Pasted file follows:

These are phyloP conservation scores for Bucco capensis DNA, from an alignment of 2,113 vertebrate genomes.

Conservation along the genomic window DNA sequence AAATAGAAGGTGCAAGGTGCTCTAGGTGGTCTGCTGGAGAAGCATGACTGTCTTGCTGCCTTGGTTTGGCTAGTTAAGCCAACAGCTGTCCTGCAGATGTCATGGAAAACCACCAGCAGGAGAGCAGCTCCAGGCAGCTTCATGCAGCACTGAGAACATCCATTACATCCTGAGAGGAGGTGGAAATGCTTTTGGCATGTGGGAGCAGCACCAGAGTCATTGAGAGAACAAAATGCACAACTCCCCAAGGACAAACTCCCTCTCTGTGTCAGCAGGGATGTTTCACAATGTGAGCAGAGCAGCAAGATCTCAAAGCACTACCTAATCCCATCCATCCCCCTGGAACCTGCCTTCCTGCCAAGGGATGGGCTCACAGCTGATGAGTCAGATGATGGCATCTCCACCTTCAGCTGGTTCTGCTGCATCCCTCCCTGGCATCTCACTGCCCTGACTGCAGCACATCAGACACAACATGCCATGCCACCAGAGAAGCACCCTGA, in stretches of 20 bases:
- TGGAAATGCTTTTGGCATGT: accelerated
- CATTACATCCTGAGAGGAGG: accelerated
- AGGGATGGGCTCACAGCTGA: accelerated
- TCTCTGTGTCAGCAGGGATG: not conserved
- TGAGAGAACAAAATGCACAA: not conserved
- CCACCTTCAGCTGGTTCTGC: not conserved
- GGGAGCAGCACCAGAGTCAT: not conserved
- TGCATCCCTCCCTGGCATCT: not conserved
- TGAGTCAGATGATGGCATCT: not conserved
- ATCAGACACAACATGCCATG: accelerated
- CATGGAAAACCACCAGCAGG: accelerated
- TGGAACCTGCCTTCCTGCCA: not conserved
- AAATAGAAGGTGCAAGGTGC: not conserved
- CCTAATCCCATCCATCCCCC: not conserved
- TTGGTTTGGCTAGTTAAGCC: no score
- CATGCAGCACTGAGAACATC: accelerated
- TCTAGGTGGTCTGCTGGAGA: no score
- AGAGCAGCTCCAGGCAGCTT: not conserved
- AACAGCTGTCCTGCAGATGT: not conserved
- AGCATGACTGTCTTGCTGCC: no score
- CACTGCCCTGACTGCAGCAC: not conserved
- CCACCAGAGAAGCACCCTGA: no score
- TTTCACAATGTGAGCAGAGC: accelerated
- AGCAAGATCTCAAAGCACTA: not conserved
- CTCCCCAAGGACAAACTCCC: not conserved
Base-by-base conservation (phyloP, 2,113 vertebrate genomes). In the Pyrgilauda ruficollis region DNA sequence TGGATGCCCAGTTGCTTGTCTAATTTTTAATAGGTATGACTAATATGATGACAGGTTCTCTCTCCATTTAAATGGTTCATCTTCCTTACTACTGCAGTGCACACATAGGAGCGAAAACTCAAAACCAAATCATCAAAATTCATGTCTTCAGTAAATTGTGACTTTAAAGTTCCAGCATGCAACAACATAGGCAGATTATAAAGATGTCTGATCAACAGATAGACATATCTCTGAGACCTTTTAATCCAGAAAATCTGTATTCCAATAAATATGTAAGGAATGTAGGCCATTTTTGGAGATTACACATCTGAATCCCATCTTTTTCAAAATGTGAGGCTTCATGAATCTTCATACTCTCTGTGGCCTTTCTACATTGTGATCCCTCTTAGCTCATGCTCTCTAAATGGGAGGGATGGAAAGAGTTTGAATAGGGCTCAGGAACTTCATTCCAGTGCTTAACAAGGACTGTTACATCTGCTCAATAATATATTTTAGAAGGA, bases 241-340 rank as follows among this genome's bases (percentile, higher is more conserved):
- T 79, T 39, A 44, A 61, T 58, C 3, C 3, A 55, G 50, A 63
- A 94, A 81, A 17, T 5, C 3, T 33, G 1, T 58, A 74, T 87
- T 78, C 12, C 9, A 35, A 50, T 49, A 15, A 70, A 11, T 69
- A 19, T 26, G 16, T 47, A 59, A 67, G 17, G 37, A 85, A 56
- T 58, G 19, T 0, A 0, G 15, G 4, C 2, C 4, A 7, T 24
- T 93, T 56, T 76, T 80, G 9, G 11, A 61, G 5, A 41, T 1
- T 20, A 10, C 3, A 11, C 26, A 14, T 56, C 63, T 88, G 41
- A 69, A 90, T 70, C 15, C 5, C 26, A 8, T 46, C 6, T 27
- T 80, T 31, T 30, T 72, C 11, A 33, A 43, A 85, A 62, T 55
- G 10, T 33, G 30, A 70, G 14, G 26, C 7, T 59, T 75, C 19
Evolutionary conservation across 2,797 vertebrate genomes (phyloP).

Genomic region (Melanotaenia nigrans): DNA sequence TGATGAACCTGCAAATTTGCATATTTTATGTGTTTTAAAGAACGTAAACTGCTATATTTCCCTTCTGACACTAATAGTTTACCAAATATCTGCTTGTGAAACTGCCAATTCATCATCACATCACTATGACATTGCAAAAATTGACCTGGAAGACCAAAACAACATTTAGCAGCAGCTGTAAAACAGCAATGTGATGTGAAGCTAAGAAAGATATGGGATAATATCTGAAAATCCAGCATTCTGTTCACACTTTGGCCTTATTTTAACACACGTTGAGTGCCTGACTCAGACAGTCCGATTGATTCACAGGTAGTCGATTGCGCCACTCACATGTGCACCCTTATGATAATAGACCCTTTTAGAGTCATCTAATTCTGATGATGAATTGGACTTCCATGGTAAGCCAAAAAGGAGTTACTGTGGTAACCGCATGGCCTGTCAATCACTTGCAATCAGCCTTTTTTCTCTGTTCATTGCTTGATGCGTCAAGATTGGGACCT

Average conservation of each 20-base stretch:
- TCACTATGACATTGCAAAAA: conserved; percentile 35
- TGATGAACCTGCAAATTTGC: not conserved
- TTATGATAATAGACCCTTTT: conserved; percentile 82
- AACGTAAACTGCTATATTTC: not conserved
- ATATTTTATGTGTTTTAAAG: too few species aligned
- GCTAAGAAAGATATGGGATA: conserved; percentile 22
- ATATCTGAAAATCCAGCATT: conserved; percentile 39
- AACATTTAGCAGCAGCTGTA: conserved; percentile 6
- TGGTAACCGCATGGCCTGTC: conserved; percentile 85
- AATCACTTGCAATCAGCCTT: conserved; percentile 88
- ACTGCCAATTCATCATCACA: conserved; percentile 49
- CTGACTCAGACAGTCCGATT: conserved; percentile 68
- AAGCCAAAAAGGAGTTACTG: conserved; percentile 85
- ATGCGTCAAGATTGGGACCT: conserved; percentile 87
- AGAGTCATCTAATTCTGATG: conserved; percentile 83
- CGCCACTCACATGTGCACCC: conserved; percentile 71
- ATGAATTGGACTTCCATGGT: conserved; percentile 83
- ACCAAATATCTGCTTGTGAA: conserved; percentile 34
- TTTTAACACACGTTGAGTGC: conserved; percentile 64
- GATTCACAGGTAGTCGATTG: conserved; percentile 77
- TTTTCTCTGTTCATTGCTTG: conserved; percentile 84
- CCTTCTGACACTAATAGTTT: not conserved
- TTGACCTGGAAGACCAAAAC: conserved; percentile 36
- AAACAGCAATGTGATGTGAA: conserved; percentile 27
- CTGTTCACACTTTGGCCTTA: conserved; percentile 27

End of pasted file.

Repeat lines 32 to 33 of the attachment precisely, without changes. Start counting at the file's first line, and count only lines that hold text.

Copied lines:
- A 19, T 26, G 16, T 47, A 59, A 67, G 17, G 37, A 85, A 56
- T 58, G 19, T 0, A 0, G 15, G 4, C 2, C 4, A 7, T 24